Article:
Medical Mile anchor brings cavalcade of supportive viewers
Van Andel Institute celebrated its ninth annual Hope on the Hill gala Thursday in record-breaking fashion, with 1,000 guests at the VAI raising nearly $400,000 for disease research and science education — the largest amount ever raised by the annual event.
“You are standing in the midst of what can happen when friends, allies, and people of courage and goodwill gather together and work for a common purpose,” said Chairman and CEO David Van Andel in prepared remarks. “The buildings that now dot the skyline of the Medical Mile stand as a testament to our community’s ability to unite and work together.”
The event also provided the public with its first look inside the newly completed, $170 million, 240,000-square-foot Phase II expansion. Set to open in December, Phase II provides capacity for expanded and enhanced cancer and neurodegenerative disease research, and includes the newly established Jay Van Andel Parkinson Research Laboratory.
“After we leave here tonight, the scientists will be back bright and early in their labs tomorrow,” said VAI Hope on the Hill Council Board of Governors Chairman John Canepa, in prepared remarks. “And their work continues day in and day out.”
Tributes in order
The YWCA's annual TRIBUTE! Awards luncheon will be held Wednesday at DeVos Place. Since 1977, the awards have honored more than 175 women who have been leaders and trailblazers in the community.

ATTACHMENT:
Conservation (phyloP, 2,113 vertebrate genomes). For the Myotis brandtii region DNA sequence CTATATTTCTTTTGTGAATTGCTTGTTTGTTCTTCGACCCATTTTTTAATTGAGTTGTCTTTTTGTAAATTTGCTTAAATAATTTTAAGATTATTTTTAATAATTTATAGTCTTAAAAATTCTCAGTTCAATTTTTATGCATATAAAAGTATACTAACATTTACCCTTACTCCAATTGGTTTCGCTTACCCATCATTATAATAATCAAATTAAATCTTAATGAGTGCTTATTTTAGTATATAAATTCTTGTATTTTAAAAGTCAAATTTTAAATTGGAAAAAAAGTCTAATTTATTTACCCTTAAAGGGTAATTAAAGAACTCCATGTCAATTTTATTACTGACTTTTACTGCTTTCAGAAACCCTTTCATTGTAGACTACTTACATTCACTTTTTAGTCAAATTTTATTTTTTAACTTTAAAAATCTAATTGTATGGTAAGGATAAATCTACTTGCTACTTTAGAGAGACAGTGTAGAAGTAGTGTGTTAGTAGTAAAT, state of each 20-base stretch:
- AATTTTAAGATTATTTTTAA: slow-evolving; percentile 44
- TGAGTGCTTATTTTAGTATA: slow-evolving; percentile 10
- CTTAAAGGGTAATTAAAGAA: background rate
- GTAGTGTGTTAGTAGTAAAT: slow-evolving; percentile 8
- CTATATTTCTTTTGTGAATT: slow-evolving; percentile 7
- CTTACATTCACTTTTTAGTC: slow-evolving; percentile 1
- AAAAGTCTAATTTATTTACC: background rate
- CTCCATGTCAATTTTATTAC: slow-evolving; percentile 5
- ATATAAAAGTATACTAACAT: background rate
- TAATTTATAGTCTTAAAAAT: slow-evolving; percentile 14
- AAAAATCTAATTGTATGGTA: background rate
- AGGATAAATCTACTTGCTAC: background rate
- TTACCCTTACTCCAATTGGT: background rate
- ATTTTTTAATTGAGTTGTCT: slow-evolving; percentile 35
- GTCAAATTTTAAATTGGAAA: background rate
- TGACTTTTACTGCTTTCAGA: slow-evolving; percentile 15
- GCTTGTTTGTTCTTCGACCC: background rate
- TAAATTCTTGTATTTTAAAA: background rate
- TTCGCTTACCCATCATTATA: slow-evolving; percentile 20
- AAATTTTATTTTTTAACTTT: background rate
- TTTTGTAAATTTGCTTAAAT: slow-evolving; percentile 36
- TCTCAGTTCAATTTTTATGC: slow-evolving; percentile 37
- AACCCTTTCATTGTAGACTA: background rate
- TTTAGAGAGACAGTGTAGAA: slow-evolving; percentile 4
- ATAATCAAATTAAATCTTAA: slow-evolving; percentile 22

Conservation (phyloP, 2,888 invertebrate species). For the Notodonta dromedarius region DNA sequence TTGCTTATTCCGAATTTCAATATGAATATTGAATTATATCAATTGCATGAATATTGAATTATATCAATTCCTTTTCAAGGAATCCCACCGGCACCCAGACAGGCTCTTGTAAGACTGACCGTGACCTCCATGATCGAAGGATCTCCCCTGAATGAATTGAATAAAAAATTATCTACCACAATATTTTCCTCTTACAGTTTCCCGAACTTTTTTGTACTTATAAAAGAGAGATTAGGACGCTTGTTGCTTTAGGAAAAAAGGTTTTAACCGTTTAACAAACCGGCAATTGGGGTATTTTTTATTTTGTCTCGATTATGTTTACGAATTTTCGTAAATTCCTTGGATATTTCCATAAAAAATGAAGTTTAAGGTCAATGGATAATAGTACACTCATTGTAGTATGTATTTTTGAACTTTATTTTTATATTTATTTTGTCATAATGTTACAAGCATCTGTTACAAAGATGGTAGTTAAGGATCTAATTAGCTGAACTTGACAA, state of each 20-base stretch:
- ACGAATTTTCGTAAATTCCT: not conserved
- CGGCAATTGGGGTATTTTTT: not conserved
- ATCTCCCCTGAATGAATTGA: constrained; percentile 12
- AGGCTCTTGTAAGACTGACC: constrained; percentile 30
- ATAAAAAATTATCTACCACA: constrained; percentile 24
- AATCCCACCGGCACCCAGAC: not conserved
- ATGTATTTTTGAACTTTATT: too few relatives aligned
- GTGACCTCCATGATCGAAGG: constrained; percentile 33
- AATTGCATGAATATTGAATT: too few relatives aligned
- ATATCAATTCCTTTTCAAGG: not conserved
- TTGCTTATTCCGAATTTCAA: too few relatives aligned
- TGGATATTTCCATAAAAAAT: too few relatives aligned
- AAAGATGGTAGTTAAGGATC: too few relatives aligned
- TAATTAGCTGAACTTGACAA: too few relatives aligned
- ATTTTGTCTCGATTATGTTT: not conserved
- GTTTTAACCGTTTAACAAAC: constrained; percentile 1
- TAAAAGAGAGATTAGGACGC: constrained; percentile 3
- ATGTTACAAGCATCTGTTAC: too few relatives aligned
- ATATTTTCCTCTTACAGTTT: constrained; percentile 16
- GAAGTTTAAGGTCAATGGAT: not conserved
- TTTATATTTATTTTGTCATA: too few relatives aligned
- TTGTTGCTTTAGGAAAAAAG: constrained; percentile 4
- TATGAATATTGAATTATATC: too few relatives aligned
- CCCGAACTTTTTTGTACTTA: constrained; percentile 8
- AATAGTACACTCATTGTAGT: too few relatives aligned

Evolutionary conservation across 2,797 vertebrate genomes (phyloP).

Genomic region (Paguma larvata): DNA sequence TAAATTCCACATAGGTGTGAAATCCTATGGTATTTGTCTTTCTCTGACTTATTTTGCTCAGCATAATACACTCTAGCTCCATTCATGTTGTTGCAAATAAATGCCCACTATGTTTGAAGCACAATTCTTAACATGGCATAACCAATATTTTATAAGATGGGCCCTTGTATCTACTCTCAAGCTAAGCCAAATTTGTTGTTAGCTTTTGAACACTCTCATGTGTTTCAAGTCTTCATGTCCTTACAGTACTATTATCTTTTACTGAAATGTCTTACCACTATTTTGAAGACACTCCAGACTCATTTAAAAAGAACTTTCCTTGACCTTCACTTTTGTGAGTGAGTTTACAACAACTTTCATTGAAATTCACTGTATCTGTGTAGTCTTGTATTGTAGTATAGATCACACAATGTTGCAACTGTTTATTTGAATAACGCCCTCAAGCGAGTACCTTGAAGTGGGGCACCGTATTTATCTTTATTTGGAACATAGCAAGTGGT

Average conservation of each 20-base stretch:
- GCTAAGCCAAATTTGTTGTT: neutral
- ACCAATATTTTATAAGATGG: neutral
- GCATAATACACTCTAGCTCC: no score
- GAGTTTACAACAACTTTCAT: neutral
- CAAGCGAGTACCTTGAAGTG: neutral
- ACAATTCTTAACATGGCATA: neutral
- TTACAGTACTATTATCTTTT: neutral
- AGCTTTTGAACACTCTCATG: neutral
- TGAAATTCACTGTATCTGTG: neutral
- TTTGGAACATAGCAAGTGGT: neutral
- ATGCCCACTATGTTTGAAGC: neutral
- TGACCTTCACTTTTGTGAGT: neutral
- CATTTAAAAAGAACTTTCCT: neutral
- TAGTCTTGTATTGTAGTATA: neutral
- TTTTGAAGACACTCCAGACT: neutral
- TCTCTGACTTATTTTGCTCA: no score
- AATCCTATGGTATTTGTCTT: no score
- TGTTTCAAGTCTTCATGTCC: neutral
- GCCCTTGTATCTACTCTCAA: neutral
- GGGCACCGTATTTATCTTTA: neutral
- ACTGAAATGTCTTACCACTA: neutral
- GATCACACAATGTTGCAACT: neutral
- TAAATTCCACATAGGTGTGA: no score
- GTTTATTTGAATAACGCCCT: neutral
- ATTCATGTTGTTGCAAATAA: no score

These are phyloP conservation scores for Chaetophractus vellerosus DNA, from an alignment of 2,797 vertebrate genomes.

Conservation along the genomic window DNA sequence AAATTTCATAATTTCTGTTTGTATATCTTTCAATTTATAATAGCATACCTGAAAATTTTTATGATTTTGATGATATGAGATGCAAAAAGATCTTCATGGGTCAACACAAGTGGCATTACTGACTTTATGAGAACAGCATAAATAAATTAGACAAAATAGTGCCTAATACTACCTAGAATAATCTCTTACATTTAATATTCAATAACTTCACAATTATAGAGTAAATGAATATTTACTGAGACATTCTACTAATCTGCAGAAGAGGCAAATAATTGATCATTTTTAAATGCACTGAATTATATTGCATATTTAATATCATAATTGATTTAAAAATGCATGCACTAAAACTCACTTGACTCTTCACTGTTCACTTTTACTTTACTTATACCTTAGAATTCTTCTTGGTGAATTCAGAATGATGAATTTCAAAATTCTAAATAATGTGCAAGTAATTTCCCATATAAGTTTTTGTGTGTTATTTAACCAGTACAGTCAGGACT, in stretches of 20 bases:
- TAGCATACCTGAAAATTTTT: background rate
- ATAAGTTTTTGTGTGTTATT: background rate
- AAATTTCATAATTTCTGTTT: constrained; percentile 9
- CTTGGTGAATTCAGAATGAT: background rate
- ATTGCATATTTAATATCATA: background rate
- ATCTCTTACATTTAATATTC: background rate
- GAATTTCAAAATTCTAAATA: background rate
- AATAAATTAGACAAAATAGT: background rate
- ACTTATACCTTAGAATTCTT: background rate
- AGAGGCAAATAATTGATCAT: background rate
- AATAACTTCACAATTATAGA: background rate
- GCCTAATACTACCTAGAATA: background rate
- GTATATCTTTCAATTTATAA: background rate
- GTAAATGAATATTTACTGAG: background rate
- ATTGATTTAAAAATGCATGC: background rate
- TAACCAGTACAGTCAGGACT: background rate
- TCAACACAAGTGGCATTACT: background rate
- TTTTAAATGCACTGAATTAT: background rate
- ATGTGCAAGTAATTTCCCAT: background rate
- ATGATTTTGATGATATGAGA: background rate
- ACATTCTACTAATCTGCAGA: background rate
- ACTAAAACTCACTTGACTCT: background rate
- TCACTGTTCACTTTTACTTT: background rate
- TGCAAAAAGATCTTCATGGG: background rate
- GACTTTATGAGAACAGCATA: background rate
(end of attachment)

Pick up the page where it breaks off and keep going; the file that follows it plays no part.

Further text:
This year’s honorees are Leslie Cameron Curry, Legal Aid of Western Michigan, Advocacy; Carol Johnson artist, educator and social worker, Arts; Shelley E. Padnos, Louis Padnos Iron & Metal Co., Business, Management, Industry & Labor; Judge Sara Smolenski, 63rd District Court, Community Service; Pamela J. Wells, C.A. Frost Environmental Science Academy, Grand Rapids Public Schools, Professions; Stephanie Painter, School Health Programs, Grand Rapids Public Schools/ Spectrum Health, Sports, Fitness & Wellness; and Storee Harris, Creston High School, Student Honoree and Judy Lloyd Leadership Award Recipient.
Keeping it in the family?
New Grand Rapids Press Editor Paul Keep had his coming out party at a Press Club of Grand Rapids luncheon last week. He outlined a litany of possible strategies about how the town’s daily will survive when many newspapers across the nation no longer exist. One of the methods already in place is a staff-saving effort on the universal copy desk in GR to use the same templates but dissimilar (in some cases) content for pages going to readers of The Press and the Muskegon Chronicle.
Who received a tap on the shoulder from Keep to help hold the sample pages in front of a then-snickering audience of journalists and PR types? None other than Gemini Publications publisher and owner John Zwarensteyn. Keep ended his presentation by alluding to possible media collaborations in the future to enable the traditional Fourth Estate to remain afloat. Some speculated “Z” might collaborate with event organizers to find a table in the back of the room next time.
Down on the farm with the GOP
A Public Policy Breakfast arranged for the business community last week by the Grand Rapids Area Chamber of Commerce was supposed to be a "hot seat" for West Michigan members of the Legislature — but some of them ended up taking pokes at Gov. Jennifer Granholm, who wasn't there.
State Rep. Bob Genetski, R-Saugatuck, mentioned Granholm's executive order back in early October which, decreed that henceforth, the governor would appoint the director of the Michigan Department of Agriculture, not the non-partisan Michigan Commission of Agriculture.